Ten years ago today, Adam Lanza murdered twenty-seven people in Sandy Hook, Connecticut: his mother, six educators, twenty first-graders. Then he shot himself.
Speculating about what might have motivated Lanza to commit an atrocity of this scale was difficult in 2012. What information was available about Lanza was sparse; what we did have was difficult to make sense of. A bug-eyed photo of him. A single mother who loved guns. A crazy, isolated kid — maybe it was the medication? There was very little to weave a story out of. It was haunting; it was horrifying;...

Ten years ago today, Adam Lanza murdered twenty-seven people in Sandy Hook, Connecticut: his mother, six educators, twenty first-graders. Then he shot himself.

Speculating about what might have motivated Lanza to commit an atrocity of this scale was difficult in 2012. What information was available about Lanza was sparse; what we did have was difficult to make sense of. A bug-eyed photo of him. A single mother who loved guns. A crazy, isolated kid — maybe it was the medication? There was very little to weave a story out of. It was haunting; it was horrifying; but it made no sense.

There was no ready-made narrative for a twenty-year-old who could step into a first-grade classroom and open fire. There was nothing we could compare it to.

Mental health, probably. Guns, probably.

Earlier shootings had been easier to wrap our minds around, even in the shock and horror of their aftermath. In the wake of Columbine, we imagined Eric Harris and Dylan Klebold as bullied loners seeking retribution. We imagined they had been been pushed too far — all the way into the darkness. It was only later that we learned that this had been untrue, that they themselves were the bullies.

Other mass shootings that followed were similarly easy to make sense of. They were always tragic. Always scary. But not unthinkable. Not unfathomable. Not like Sandy Hook.

Today, Lanza’s motivations remain shrouded in mystery, at least in the mainstream conversation. What happened that day at Sandy Hook Elementary School, and the events leading up to it, have been mostly eclipsed by the controversy surrounding Infowars founder Alex Jones. Arguably, even the invaluable advocacy work done by the parents of the victims has been eclipsed by Infowars.

There have been few attempts outside of the “true crime community” (a euphemistic name for an online subculture obsessed with murderers — not to be confused with those fixated on true crime media) to understand him.

In September 2021, a YouTube channel under the username “CulturalPhilistine” belonging to Lanza was discovered. In total, the YouTube channel had thirty-one videos, with titles like “My Anti-Natalism” and “Suffering is life affirming — Life is suffering.” Each video featured a black screen with muffled audio, where Lanza would share his beliefs in a stream of consciousness.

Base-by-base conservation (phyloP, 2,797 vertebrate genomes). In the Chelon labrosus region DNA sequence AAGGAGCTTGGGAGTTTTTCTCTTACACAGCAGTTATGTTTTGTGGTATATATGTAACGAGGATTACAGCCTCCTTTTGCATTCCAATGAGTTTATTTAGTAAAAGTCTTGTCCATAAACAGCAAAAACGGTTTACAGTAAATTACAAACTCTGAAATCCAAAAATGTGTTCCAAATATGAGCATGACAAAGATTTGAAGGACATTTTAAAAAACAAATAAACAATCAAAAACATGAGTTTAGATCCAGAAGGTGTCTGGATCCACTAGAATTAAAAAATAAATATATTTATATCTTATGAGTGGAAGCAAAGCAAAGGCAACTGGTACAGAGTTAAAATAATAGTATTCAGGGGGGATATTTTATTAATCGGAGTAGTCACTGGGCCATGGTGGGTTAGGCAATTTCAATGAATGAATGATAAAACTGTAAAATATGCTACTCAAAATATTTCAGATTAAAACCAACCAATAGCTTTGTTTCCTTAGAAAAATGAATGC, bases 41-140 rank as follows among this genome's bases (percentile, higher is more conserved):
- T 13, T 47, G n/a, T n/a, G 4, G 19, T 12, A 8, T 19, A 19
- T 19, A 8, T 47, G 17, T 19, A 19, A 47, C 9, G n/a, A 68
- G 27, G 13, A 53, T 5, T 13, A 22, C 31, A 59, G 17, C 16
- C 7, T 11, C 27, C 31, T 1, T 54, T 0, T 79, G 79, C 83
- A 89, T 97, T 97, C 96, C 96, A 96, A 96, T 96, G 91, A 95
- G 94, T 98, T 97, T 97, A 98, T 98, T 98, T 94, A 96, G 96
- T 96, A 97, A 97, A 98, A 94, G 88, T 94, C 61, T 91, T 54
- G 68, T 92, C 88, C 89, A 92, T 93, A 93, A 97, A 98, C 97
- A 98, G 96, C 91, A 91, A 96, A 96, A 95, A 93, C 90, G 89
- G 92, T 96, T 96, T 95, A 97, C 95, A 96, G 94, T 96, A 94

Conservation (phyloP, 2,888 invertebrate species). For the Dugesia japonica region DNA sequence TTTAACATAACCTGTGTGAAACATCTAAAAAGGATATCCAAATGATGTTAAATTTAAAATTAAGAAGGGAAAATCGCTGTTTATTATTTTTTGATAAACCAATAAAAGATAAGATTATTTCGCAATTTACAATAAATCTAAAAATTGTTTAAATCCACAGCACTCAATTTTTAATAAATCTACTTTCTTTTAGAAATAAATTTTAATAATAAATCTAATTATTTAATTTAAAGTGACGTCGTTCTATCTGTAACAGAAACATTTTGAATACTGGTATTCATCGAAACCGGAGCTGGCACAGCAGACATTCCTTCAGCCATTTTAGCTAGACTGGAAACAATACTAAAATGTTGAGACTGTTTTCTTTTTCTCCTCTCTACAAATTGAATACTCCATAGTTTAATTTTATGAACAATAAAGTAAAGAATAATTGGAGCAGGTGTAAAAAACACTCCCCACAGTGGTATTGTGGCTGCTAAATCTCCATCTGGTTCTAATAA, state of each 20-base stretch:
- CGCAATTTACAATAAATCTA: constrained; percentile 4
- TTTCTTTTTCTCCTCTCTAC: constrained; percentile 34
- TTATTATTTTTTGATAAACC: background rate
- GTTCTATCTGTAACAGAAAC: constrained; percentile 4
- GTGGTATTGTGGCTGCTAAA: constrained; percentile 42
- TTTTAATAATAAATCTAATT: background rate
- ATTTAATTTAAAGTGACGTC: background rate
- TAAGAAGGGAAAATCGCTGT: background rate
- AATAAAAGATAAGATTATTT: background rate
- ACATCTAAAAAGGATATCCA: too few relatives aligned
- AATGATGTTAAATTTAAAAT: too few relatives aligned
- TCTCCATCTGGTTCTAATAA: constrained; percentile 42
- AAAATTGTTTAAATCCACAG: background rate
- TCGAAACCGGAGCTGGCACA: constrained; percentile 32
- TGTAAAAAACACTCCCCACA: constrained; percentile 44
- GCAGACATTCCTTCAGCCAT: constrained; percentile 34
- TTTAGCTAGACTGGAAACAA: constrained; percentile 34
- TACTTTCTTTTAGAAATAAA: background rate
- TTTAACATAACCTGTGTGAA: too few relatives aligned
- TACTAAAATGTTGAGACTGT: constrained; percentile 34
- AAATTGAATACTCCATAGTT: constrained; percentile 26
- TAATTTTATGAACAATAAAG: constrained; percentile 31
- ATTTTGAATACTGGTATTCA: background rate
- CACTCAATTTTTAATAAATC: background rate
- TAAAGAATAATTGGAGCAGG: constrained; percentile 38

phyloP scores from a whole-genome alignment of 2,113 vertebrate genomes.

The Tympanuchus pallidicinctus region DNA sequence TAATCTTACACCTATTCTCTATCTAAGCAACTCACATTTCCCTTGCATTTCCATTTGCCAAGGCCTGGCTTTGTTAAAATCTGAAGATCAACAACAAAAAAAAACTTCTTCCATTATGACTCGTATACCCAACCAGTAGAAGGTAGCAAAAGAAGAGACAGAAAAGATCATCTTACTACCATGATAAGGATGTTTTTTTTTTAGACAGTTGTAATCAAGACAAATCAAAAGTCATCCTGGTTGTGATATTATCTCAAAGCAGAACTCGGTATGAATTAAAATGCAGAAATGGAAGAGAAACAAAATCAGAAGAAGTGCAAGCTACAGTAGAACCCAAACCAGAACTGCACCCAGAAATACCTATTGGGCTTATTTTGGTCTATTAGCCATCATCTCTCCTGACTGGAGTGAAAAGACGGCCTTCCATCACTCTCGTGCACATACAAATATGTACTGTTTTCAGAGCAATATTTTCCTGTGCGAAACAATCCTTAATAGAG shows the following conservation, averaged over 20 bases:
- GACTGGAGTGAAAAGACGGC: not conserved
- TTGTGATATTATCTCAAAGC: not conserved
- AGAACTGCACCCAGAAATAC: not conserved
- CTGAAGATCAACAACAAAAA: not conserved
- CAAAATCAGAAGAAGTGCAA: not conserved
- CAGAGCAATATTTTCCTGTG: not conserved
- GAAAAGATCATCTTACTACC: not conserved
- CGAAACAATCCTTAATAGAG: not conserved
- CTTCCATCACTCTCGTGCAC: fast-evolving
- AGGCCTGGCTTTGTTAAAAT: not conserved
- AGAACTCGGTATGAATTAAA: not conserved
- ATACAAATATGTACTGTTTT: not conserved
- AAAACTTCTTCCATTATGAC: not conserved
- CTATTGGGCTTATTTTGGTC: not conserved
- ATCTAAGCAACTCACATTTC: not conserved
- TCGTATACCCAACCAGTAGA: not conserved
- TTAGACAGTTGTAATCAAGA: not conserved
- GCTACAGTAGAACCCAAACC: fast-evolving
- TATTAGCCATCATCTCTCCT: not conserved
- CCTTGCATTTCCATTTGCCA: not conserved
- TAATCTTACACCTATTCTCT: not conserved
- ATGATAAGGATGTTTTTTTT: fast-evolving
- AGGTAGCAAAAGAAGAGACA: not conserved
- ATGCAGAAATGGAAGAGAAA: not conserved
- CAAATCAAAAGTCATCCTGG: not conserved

The blogger and YouTuber BlitheringGenius has described Lanza’s philosophy concisely. Influenced by both anti-natalism and another more fringe philosophy called efilism, Lanza was against life and value. He saw culture as a vehicle for both, and so he thought of culture as a “delusion” and a “disease.”

BlitheringGenius hypothesized that Lanza targeted schools because they were “centers of enculturation.” Ultimately, he killed children not only to “save” them, but because they represented a propagation of life. “He couldn’t have viewed murder as harmful, at least not philosophically,” BlitheringGenius writes. “In his worldview, death was salvation and enlightenment.” And though he claimed to be against values, “he was, in a sense, trying to bully the world into accepting his values.” Adam Lanza believed all life was suffering, and he intellectualized it.

Lanza is not the only shooter to have believed some variation of this, though it’s been expressed in different ways. Ten years after Sandy Hook, this outlook — that mass shootings are symptoms of despair — is finally gaining some legitimacy.

We are all lone wolves, and that is a part of the problem that cannot be ignored.

The first crack in the public perception of mass shootings was the landmark work done by Jillian Peterson and James Densley, authors of The Violence Project: How to Stop A Mass Shooting EpidemicAfter collecting and analyzing a database of over 150 mass shootings, they proposed that such events are a form of suicide, an angry death of despair.

Then there was the work about the digital footprints of mass shooters done by researcher Emmi Conley. While Conley still used the familiar language of “online extremism,” she underscored something that the mainstream media hadn’t taken seriously. There was a new type of violence that wasn’t borne of ideologically driven hatred, but a chaos-fueled nihilism. Another crack — and wider acceptance that there is something deeper going on with American violence than just hateful young men with unfettered access to firearms.

Framing mass shootings as deaths of despair is challenging, and understandably emotionally fraught: it can imply that the individuals responsible for shootings are somehow justified.

But acknowledgment isn’t apology — it’s a key to solving the problem.